Filed under Country, Farm, history, life, mindfulness, quote, Space

I Churn For You

via Daily Prompt: Churn

200021403-001-300.jpg

Image from b-i.forbesimg.com

Lyn’s parents left us a milk separator, and butter paddles, there was even an old milk churn in the shed, but no butter churn. Milk separators do just that, separate the cream/butter fat from the milk. Milk churns are misnamed in my view – they’re just a large metal container for transporting milk. Butter paddles and butter churns do something else, they turn the butter fat from the milk into actual butter, they produce something.

Emotionally we churn. Surely you’ve heard the term butterflies in the stomach, a reference to mild worry. I don’t make a habit of it, my stomach rarely churns, but there are those rare occasions. If I’m going to churn it will be heights. I was fearful of flying, and my first few flights were nerve wracking, but I’m getting better at it. I engaged with abseiling, that was certainly nerve wracking, but I found I could even enjoy it. But with each activity, the night before I would be churning, worrying, mulling it over. By the morning I was no better, often exhausted from all the useless churning because my sleep had been interrupted or prevented by all the worry. Now it’s different, I find a mindful approach is helpful.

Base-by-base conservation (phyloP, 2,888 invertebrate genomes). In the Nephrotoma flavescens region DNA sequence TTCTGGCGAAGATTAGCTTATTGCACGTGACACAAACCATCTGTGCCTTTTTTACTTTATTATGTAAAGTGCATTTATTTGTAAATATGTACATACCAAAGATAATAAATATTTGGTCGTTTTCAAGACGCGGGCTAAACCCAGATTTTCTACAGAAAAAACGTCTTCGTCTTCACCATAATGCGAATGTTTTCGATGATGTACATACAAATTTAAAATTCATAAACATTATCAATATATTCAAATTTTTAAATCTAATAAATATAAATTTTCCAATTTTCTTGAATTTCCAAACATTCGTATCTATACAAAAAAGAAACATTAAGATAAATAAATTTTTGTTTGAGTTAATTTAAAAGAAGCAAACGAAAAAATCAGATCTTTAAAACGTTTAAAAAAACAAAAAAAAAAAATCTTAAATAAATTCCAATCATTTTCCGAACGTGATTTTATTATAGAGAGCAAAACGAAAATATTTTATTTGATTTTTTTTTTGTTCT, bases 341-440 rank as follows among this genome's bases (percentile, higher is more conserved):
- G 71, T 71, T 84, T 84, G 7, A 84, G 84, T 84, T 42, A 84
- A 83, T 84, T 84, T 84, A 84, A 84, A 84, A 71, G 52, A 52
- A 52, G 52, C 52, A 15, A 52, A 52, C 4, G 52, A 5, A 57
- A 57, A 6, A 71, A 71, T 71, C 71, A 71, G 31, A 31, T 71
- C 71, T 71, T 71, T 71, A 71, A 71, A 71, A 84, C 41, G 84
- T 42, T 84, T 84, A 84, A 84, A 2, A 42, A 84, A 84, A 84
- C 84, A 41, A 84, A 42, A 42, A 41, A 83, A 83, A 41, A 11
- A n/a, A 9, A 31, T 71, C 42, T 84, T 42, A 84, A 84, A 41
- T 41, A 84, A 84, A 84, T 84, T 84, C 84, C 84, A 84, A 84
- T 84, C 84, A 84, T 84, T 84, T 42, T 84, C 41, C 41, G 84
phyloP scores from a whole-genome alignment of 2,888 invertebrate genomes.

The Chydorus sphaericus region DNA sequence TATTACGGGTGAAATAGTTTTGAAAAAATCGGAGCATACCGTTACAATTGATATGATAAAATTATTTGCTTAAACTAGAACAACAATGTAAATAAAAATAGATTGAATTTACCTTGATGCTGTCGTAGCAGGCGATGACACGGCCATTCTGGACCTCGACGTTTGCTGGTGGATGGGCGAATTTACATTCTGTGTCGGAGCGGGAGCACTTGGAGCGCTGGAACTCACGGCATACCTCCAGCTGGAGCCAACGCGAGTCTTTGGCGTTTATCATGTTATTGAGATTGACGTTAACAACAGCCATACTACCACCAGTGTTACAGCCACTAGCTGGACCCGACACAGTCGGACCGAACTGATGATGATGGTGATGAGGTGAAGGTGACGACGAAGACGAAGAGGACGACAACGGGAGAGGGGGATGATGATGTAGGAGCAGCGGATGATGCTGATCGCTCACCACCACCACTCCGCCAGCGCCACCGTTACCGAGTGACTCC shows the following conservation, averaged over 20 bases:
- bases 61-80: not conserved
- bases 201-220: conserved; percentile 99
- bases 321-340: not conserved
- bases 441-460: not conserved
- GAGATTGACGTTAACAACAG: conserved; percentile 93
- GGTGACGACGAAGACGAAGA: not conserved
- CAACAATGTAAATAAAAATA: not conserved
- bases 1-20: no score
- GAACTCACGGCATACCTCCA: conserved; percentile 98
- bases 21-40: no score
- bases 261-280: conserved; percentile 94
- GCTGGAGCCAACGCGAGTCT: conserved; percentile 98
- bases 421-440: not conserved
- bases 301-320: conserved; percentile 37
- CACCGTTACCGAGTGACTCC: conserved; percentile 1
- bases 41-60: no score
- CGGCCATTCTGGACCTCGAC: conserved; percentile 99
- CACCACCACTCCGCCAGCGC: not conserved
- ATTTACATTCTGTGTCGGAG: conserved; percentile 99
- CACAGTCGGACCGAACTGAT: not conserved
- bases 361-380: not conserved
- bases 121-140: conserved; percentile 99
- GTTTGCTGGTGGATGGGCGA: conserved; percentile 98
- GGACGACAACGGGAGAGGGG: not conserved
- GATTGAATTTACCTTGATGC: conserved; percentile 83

All the ancient cultures and religions relate strong emotional fellings to the stomach, hence the term “I have a gut feeling.” A churning stomach is, for many, a far too regular experience. Churning stomach often results from anxiety and stress. While the habit in days gone by (in the West) was to prescribe something, eventually there was a realization that worry was different to stomach ailments or sickness. A churning stomach is simply the body getting our attention that we need to make some adjustments to whatever the body is registering.